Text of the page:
Are any ERP alternatives as effective as ERP?

ERP is organizational software that integrates many business functions through common databases. ERP tracks transactions throughout an organization and by combining those transactions with pre-defined parameters and qualifiers, the system is used to aid in decision making.

Is ERP necessary?

ERP is not required. Nearly every organization needs accounting and most need human resources management. Many have no inventory and others with infrequent purchasing that an automated system, such as ERP, is overkill. Even accounting does not need to be computerized and many today operate profitably using a pencil and ledger sheets available at any office supply source.

What are some ERP alternatives?

Pencil and paper are very old-school but still work. One great advantage over other alternatives is that you never need to worry about the electricity going off. Electronic spreadsheets work well for some. These are faster than a pencil and are well known by most of us.

Spreadsheets can be simple with data, labels, or formulas in cells or highly customized with complex programming automating the presentation. It has been said that ERP stands for “Excel runs production”.

Many business managers believe in using the best-of-breed software in their organizations. They will use the best warehouse management, customer relations management, financial management, and other software available from multiple sources. These systems use much of the same data so those businesses will work to integrate the various systems to share data where possible and to update each other as transactions process.

These businesses have all the components of an ERP system but since they acquire the components separately, they can define their combined systems as customized software that is not ERP. Most of today’s ERP systems offer a wide variety of modules intending to be able to sell their systems to almost any business or organization.

Some managers like to keep things very simple and feel that only one primary system is enough to help them be successful. That primary system could be CRM or customer relationship management. If they properly communicate with customers, track their needs and requests, and fulfill those requests in ways that satisfy the customers, what else is necessary?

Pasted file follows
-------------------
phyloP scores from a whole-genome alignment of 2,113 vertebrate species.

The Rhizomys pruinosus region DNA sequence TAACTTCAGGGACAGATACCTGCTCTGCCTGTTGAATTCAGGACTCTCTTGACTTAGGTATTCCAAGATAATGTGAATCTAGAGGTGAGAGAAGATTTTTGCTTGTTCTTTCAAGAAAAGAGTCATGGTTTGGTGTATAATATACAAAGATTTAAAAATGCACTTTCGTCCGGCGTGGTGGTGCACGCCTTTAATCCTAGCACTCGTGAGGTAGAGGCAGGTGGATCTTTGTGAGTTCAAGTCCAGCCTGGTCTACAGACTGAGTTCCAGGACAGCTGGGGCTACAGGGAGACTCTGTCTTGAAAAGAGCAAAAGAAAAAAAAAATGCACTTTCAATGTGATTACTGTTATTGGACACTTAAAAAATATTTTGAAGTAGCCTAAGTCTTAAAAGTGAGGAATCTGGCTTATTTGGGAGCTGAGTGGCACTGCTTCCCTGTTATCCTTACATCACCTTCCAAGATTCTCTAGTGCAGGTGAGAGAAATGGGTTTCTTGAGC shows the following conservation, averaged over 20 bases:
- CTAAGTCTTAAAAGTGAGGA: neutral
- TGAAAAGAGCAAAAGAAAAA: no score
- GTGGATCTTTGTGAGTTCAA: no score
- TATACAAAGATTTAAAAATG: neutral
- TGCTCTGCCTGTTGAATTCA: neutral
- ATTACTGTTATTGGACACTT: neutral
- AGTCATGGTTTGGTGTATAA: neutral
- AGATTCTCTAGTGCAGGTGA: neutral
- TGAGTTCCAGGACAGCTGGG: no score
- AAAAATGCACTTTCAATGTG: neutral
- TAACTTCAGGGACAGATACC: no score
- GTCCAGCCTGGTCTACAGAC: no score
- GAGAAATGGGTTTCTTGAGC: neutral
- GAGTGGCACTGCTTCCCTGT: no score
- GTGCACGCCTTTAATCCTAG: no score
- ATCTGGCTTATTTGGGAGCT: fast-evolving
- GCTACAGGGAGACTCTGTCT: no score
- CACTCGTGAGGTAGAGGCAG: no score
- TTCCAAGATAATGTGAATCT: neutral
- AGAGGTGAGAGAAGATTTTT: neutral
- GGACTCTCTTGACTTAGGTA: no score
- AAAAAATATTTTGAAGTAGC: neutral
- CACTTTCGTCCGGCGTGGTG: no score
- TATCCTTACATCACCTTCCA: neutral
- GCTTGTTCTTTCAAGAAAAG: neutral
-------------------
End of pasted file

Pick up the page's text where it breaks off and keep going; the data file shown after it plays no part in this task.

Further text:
Since CRM is also a database system, the same set of databases can be used for other applications such as inventory or accounting. Those needs can be programmed by the business or third-party software is available. Some software developers offer a set of integrated, cloud enterprise software products but specifically define their product as not ERP. Perhaps this works, as accounting is missing from their advertised products.

Are these systems a good match for ERP?

Beauty is in the eye of the beholder. Ultimately every business has its own unique set of business management requirements. When we choose ERP, we hope to achieve those requirements. When a company achieves its requirements through another avenue that is not ERP (or they choose not to call it ERP) - they are satisfied.

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Tom Miller

About the author…

Tom completed implementations of Epicor, SAP, QAD, and Micro MRP. He works as a logistics and supply chain manager and he always looks for processes to improve. He lives near San Francisco Bay in California and can be found on the water in his kayak or on the road riding his motorcycle. Contact Tom at

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Tom Miller

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